Quick. What’s your first reaction when you hear that the “littlest” members of the family are coming to spend some time at your house? For some of us, it may not be excitement. It means no computer time and an indefinite number of little kids to watch for the duration of their stay. Synonymous with the end of the world? Maybe not, but it’s not going to be a walk in the park either.
I mean, really. Authors, the predictable species that we are, are already self-conscious enough about our writing. Hide the screen at all times—even if it’s just the innocent passerby. And one plus prying pairs of eyeballs? Yeah… there goes your last hope for finishing NaNoWriMo. Introverted? Too bad—the family is expecting you, being the responsible young adult that you are, to keep your cousins occupied.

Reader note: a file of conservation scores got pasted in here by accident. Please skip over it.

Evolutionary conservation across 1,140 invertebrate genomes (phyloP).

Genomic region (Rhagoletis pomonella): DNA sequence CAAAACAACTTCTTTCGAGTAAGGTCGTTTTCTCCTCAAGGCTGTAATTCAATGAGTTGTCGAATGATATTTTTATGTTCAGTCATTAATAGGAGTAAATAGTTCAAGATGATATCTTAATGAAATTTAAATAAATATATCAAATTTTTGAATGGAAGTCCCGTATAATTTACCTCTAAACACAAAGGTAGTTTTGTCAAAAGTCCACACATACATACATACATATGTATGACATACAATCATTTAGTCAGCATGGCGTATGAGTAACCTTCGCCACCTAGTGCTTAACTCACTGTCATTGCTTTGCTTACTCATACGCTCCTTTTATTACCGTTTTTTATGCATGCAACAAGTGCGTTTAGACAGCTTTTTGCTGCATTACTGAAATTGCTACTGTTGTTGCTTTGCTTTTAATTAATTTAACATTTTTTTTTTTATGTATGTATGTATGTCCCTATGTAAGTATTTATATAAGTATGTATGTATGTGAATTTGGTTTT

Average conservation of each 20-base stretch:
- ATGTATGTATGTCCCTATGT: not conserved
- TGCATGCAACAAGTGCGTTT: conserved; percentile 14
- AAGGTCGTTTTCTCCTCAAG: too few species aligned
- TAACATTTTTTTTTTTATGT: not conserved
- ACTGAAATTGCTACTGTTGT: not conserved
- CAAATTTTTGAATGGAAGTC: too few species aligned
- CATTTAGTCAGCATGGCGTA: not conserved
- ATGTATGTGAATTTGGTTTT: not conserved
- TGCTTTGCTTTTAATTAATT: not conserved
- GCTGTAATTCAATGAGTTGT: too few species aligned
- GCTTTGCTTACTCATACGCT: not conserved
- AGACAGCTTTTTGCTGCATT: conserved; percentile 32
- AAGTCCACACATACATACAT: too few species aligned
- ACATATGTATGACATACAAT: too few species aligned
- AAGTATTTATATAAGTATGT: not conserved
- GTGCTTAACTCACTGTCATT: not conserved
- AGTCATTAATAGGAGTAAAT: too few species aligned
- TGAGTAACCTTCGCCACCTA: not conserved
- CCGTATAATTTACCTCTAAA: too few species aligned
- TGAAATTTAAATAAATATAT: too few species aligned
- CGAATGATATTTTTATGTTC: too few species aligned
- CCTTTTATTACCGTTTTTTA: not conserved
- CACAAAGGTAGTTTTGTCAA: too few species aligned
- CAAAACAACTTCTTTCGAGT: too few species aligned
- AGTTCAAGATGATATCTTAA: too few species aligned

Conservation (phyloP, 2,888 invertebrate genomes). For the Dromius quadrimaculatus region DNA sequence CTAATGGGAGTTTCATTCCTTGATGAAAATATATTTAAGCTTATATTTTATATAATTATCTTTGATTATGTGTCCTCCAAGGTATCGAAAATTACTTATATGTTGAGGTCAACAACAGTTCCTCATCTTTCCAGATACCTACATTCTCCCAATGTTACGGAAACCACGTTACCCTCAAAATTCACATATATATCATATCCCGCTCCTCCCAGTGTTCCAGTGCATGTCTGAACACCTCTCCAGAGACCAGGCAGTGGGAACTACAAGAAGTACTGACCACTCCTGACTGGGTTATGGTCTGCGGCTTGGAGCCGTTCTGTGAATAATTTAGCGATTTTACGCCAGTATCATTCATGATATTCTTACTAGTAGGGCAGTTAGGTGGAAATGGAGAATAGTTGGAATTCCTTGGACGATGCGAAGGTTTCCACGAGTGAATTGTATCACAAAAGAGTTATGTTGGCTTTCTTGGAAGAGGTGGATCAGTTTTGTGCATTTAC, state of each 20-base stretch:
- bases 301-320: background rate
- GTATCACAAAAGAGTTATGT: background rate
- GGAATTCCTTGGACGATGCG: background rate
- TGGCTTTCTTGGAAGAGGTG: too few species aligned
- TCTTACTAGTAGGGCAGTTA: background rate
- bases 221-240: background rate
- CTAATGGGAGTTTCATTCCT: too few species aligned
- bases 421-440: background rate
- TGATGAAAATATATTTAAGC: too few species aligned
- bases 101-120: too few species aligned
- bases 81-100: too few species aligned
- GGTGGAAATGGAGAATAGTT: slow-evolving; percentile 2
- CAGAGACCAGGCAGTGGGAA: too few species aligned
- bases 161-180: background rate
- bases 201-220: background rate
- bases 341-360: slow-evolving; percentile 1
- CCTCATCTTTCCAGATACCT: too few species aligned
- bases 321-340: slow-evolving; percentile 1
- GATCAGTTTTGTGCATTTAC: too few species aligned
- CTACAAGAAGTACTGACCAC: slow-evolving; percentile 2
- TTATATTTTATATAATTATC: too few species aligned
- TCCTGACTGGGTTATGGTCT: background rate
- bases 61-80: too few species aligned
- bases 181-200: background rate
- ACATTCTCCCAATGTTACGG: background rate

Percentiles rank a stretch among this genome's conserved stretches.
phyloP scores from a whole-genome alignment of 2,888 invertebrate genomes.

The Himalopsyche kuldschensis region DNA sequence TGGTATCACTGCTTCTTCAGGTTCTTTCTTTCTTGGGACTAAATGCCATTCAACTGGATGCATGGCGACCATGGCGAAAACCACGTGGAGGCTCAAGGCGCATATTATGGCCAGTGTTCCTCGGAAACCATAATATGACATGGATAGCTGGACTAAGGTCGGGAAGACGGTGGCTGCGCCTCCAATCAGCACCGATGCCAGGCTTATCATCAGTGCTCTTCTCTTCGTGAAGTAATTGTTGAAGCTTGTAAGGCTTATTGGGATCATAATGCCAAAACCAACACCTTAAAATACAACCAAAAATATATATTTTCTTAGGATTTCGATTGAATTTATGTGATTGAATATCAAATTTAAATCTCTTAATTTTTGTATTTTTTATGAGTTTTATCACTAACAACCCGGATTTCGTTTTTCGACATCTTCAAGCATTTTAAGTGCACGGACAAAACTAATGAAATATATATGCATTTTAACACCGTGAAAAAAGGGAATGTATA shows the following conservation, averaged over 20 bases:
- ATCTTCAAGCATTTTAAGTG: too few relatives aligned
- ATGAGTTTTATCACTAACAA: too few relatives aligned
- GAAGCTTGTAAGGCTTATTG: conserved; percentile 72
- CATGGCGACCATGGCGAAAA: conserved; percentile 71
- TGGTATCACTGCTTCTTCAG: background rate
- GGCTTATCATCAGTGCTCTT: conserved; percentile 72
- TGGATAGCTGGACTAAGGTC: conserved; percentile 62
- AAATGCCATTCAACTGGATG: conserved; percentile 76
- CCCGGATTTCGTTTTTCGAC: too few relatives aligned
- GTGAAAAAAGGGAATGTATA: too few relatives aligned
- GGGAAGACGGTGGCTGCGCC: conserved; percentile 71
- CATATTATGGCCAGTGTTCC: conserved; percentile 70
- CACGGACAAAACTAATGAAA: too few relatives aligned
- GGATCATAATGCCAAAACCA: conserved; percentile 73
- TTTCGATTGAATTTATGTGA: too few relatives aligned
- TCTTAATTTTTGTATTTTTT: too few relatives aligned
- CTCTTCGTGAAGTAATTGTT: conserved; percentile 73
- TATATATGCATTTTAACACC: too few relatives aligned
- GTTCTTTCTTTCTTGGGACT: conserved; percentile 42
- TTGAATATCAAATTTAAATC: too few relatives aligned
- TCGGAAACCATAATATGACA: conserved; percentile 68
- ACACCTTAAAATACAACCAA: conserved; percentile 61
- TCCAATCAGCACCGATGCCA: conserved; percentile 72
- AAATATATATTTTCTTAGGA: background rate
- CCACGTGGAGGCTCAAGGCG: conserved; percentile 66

Now what, aside from what sounds like Sarah feeling the need to tell you about her most grievous position over the holidays, does this have to do with writing? They’re little kids, after all. They can’t even read yet. Ah, but it’s not them that will be learning something. It’s you.
When my two little cousins, Charlie and Nora, arrived yesterday, the first thing we did was jump right into the action– we went to our big swing at the end of the field. Well, right after introductions.
Think about it. What kind of beginning do you want to have in a novel? Certainly not one that starts off with a bunch of boring information dumps about how life has been for the author, or all the not-so-important conversations about daily life and normal things, God forbid that we have remotely normal lives. No, you want to jump right into the action.